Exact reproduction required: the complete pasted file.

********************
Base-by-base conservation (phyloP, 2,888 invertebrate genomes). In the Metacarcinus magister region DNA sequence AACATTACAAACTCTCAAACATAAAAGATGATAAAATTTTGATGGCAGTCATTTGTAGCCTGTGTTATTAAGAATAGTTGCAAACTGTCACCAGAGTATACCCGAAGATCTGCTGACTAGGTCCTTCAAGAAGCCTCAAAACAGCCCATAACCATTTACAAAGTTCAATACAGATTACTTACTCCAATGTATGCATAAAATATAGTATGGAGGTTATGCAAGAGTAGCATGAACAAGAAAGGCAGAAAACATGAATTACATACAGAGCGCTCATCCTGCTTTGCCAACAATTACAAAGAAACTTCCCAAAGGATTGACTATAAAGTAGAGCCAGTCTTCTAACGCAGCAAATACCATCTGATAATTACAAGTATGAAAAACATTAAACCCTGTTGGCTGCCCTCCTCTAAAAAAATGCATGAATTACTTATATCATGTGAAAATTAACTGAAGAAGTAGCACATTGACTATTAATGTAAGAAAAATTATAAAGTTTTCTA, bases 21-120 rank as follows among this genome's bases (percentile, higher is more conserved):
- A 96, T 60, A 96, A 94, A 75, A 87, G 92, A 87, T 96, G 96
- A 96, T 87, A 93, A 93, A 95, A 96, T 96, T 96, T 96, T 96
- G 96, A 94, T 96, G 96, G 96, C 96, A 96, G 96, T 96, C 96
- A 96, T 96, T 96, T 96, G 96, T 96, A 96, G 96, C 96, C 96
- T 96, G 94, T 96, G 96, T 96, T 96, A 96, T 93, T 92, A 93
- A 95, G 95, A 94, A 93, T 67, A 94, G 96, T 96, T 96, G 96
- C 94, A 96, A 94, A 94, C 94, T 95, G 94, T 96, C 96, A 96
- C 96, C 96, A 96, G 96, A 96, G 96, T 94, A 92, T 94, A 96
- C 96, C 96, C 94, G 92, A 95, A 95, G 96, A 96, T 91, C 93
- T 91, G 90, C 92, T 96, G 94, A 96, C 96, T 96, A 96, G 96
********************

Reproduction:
Base-by-base conservation (phyloP, 2,888 invertebrate genomes). In the Metacarcinus magister region DNA sequence AACATTACAAACTCTCAAACATAAAAGATGATAAAATTTTGATGGCAGTCATTTGTAGCCTGTGTTATTAAGAATAGTTGCAAACTGTCACCAGAGTATACCCGAAGATCTGCTGACTAGGTCCTTCAAGAAGCCTCAAAACAGCCCATAACCATTTACAAAGTTCAATACAGATTACTTACTCCAATGTATGCATAAAATATAGTATGGAGGTTATGCAAGAGTAGCATGAACAAGAAAGGCAGAAAACATGAATTACATACAGAGCGCTCATCCTGCTTTGCCAACAATTACAAAGAAACTTCCCAAAGGATTGACTATAAAGTAGAGCCAGTCTTCTAACGCAGCAAATACCATCTGATAATTACAAGTATGAAAAACATTAAACCCTGTTGGCTGCCCTCCTCTAAAAAAATGCATGAATTACTTATATCATGTGAAAATTAACTGAAGAAGTAGCACATTGACTATTAATGTAAGAAAAATTATAAAGTTTTCTA, bases 21-120 rank as follows among this genome's bases (percentile, higher is more conserved):
- A 96, T 60, A 96, A 94, A 75, A 87, G 92, A 87, T 96, G 96
- A 96, T 87, A 93, A 93, A 95, A 96, T 96, T 96, T 96, T 96
- G 96, A 94, T 96, G 96, G 96, C 96, A 96, G 96, T 96, C 96
- A 96, T 96, T 96, T 96, G 96, T 96, A 96, G 96, C 96, C 96
- T 96, G 94, T 96, G 96, T 96, T 96, A 96, T 93, T 92, A 93
- A 95, G 95, A 94, A 93, T 67, A 94, G 96, T 96, T 96, G 96
- C 94, A 96, A 94, A 94, C 94, T 95, G 94, T 96, C 96, A 96
- C 96, C 96, A 96, G 96, A 96, G 96, T 94, A 92, T 94, A 96
- C 96, C 96, C 94, G 92, A 95, A 95, G 96, A 96, T 91, C 93
- T 91, G 90, C 92, T 96, G 94, A 96, C 96, T 96, A 96, G 96